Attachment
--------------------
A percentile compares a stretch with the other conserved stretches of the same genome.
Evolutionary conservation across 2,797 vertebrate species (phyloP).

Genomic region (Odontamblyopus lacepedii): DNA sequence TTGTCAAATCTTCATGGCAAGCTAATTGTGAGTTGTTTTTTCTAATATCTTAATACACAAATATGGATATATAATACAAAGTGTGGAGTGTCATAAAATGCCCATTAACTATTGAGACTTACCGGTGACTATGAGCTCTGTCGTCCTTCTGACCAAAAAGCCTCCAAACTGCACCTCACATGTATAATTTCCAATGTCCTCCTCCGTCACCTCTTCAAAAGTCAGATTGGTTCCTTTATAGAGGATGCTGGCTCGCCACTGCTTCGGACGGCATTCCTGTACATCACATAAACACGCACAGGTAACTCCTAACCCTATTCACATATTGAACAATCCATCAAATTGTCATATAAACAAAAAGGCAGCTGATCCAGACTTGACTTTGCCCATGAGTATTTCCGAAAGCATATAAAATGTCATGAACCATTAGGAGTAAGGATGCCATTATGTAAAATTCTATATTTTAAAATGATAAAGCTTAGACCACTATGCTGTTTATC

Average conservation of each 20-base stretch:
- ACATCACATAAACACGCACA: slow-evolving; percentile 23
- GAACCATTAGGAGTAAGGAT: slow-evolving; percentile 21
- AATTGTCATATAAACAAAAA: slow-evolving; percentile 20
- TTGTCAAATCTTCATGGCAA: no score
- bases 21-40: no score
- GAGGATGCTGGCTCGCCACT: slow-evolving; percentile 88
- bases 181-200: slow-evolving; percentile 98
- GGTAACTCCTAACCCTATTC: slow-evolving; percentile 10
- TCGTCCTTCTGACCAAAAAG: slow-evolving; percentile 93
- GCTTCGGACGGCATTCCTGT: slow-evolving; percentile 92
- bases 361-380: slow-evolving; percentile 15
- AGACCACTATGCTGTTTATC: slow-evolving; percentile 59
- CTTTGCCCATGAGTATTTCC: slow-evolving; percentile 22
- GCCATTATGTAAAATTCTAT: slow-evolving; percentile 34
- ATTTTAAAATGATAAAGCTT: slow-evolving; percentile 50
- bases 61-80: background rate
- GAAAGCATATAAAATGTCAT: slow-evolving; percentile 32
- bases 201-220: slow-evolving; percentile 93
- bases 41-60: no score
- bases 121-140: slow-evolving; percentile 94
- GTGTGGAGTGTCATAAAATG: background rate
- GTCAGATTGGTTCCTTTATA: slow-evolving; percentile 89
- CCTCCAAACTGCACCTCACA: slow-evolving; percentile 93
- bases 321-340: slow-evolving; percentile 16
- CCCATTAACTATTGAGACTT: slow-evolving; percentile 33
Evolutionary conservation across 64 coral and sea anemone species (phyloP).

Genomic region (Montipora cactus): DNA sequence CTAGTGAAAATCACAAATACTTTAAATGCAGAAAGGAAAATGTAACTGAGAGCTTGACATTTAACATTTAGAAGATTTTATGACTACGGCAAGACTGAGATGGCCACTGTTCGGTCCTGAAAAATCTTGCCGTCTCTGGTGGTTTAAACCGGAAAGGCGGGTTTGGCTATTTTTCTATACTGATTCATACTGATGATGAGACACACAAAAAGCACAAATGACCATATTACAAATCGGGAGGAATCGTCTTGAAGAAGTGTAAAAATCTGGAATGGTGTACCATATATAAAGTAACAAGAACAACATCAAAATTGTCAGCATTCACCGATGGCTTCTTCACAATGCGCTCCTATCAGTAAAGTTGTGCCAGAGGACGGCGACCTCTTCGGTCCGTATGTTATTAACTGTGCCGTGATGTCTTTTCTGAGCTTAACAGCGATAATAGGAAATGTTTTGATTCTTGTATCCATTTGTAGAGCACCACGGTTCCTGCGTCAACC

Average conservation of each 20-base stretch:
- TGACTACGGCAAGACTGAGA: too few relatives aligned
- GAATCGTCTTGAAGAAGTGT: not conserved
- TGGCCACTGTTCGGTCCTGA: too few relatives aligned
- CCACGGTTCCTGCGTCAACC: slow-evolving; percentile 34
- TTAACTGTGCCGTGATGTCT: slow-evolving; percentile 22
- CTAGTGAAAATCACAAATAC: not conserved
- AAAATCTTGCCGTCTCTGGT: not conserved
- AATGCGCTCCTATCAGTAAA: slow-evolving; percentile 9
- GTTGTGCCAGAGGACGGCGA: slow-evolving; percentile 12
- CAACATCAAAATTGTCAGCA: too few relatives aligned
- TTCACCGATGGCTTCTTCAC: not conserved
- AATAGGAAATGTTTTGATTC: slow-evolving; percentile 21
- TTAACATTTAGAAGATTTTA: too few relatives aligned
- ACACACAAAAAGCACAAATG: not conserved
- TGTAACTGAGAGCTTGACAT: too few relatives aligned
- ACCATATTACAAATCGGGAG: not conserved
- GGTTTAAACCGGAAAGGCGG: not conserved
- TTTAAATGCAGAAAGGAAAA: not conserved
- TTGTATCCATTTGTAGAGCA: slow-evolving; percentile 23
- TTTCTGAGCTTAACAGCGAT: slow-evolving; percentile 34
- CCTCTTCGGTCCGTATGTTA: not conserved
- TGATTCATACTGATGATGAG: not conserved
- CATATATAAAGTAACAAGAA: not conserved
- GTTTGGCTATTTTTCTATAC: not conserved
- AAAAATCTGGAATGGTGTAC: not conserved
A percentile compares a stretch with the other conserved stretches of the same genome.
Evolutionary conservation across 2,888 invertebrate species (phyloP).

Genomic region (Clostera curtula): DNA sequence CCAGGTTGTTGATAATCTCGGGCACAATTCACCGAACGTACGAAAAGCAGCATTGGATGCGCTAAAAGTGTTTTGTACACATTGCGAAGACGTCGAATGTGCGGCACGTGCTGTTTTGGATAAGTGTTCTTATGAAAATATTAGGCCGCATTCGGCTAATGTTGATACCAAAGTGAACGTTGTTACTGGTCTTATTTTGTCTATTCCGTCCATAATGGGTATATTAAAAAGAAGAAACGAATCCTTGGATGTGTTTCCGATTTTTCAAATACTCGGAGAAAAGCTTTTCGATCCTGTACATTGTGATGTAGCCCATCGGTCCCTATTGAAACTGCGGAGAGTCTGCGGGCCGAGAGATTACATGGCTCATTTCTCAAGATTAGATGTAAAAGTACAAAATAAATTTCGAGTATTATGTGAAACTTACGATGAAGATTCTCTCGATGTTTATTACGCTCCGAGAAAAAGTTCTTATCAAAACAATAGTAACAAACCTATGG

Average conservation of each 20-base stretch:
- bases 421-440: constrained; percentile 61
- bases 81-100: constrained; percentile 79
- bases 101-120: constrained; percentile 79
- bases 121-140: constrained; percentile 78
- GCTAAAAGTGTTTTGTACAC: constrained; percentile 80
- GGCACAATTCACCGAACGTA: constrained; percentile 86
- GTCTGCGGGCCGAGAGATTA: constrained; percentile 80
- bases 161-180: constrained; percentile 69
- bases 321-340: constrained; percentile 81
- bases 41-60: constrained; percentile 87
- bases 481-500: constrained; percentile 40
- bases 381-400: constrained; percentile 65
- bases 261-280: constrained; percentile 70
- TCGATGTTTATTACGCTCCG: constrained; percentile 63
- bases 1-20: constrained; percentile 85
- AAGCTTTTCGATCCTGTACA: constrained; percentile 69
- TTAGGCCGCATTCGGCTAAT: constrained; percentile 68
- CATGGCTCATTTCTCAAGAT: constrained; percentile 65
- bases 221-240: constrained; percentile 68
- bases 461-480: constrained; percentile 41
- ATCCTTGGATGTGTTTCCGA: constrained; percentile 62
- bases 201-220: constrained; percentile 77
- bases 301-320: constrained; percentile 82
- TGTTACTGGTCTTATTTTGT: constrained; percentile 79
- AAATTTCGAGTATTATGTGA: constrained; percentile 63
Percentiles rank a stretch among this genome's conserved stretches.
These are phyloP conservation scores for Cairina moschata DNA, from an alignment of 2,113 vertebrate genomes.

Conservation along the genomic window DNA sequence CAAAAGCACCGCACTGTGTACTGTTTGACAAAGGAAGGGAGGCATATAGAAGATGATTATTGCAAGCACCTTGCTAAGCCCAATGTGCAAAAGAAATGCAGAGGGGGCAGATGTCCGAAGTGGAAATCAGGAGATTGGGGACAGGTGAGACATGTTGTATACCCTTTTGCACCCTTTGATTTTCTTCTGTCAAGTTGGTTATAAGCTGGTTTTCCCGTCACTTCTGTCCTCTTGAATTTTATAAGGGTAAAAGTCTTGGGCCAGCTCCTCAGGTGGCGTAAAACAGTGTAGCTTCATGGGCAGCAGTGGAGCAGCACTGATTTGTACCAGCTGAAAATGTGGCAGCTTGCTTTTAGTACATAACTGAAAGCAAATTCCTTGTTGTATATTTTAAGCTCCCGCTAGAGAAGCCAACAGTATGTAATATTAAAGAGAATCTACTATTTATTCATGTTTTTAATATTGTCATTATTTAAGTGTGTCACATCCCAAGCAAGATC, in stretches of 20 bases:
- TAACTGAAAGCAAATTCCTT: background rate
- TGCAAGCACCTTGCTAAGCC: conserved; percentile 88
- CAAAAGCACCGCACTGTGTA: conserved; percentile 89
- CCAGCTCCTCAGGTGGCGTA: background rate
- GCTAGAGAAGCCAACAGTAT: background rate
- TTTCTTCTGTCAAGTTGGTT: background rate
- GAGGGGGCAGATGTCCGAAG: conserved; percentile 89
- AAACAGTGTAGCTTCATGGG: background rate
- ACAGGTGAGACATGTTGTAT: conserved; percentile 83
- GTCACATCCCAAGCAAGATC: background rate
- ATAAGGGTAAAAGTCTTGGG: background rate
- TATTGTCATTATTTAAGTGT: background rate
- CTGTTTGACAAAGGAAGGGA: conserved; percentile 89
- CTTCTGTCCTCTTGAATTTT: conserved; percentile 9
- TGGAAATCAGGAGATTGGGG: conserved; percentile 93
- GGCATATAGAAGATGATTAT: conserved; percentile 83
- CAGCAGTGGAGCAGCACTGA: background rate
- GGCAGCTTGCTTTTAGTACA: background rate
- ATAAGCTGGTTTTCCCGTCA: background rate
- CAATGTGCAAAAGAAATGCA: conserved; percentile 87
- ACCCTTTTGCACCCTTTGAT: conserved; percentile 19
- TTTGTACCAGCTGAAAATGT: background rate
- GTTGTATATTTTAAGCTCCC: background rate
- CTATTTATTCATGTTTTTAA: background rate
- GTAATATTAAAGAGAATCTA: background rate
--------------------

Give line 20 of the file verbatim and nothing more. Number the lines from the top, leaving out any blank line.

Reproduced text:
- bases 61-80: background rate